Saturday, May 16, 2009


Most people are aware that stereotypes about Indians exist just as they do about any minority -- or majority. But few realize that the Indians themselves make assumptions about whites, esp. whites from outside. You have to live around Indians long enough for them to either kind of forget that you’re white or for them to stop considering you dangerous, before you find out what those assumptions are.

The first one I ran into was the Indian woman who told me when I first came in 1961 that she had stopped making friends with whites because “they never stay.” She had had her heart broken again and again by becoming close to someone who left after a few years. Of course, that’s built in to a situation where most whites were on the rez because of teaching or working for the BIA. Now that there is Indian preference, the few whites who come are either really intentional about staying or are tied into local ranching or merchant families, who have economic attachments. Still “white people are transient” is the ironic stereotype from a formerly nomadic people. I don’t count white summer people because they’re so obviously transient that it’s not a stereotype -- it’s just the plain fact.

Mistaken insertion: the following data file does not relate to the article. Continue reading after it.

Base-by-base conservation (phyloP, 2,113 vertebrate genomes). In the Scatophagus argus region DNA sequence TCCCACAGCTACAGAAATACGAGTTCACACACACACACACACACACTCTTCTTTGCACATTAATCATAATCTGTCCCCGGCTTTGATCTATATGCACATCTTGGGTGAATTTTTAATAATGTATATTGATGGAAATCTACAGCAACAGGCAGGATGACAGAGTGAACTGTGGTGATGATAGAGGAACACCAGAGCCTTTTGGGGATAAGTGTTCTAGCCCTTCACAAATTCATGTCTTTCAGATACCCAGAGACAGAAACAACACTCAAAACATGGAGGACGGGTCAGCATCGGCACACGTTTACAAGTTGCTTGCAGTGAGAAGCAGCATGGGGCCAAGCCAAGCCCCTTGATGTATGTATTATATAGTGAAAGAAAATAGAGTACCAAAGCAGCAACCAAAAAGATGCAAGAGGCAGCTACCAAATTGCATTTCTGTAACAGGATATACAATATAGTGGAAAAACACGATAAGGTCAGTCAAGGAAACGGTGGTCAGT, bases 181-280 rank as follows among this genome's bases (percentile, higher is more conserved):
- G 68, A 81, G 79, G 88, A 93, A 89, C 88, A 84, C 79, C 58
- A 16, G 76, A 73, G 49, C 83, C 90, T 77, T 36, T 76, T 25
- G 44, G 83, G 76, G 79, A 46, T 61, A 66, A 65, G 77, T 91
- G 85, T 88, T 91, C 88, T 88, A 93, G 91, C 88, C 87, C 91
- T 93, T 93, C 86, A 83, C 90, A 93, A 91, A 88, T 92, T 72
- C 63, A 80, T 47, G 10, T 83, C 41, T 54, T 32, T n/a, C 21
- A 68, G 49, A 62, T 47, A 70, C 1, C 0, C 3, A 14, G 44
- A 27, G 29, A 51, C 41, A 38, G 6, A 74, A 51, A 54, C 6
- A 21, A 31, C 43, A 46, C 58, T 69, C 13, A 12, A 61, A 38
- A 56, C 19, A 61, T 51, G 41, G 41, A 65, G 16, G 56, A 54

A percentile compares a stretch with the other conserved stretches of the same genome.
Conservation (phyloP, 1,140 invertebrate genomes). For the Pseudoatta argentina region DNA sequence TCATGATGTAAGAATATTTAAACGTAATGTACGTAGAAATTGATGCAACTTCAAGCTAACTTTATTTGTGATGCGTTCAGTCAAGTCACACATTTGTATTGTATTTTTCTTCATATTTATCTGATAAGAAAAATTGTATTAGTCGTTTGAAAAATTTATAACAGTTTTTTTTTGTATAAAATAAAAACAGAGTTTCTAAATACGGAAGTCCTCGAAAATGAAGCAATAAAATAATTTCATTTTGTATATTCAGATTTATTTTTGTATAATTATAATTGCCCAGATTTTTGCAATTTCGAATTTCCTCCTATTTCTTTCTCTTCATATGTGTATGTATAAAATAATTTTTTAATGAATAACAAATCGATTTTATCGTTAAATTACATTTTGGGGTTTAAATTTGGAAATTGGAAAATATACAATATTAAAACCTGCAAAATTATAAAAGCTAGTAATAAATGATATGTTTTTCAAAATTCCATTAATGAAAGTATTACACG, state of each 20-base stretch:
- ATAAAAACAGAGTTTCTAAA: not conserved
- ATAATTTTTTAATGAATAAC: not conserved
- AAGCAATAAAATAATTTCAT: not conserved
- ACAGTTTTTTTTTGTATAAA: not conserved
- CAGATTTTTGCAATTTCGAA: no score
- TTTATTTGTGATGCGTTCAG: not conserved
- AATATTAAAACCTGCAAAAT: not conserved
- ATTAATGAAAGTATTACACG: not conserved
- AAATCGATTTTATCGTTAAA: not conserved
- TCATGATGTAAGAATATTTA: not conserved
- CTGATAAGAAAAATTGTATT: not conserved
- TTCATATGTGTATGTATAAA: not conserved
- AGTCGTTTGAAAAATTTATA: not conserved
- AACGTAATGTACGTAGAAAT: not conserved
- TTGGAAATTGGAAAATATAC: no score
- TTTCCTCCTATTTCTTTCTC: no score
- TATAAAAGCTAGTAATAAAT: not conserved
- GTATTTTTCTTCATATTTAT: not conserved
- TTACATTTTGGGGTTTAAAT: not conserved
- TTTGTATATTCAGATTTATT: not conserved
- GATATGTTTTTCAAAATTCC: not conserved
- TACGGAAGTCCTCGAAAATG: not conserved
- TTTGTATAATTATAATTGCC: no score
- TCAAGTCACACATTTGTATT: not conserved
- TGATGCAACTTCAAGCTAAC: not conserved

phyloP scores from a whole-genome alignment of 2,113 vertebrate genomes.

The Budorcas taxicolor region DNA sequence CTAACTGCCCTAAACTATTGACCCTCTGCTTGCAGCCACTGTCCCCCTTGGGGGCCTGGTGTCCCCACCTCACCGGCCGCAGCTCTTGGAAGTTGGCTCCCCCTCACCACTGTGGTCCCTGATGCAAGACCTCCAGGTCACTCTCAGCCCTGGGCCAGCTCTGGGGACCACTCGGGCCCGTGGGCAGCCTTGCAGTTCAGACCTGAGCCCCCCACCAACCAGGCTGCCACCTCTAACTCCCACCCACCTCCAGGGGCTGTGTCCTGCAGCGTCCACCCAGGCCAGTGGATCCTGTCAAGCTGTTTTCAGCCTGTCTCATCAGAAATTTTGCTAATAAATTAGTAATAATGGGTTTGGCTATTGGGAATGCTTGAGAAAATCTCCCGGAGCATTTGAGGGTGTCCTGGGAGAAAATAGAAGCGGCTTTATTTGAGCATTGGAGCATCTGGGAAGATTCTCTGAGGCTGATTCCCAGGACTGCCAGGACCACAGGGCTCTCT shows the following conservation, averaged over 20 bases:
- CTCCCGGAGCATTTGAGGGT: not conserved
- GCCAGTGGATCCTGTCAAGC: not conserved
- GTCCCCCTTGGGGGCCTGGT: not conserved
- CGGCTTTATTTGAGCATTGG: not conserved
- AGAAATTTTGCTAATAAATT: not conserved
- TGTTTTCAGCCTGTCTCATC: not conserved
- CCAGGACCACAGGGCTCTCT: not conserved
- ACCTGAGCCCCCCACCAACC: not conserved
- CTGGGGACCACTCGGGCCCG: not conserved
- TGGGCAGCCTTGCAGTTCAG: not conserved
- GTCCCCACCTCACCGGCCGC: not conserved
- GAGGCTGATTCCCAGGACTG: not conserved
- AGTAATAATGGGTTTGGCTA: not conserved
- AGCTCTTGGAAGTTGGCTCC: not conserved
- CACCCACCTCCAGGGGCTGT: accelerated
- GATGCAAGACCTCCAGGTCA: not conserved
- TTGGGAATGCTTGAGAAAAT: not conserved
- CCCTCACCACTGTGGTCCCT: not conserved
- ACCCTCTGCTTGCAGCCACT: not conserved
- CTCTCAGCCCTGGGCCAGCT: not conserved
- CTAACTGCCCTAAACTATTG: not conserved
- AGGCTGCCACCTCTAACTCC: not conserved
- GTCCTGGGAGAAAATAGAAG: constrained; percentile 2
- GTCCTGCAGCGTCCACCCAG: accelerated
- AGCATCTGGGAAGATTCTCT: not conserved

Recently I was talking to an older Indian woman and mentioned my niece. “Oh,” said this woman, “I didn’t think you had any family. I never think of white people as having family.” She meant that for her the norm is “all my relations” who generally cluster up with whoever has an income or a house or enough influence with the powers-that-be to be useful. There are very few Indian loners. It’s just not their style. So my choice to live alone means to them there are no relatives. Whites who marry Indians are sometimes a bit shocked when they realize that means they’ve married a whole clan. But if people are living on the edge, that’s one way to survive.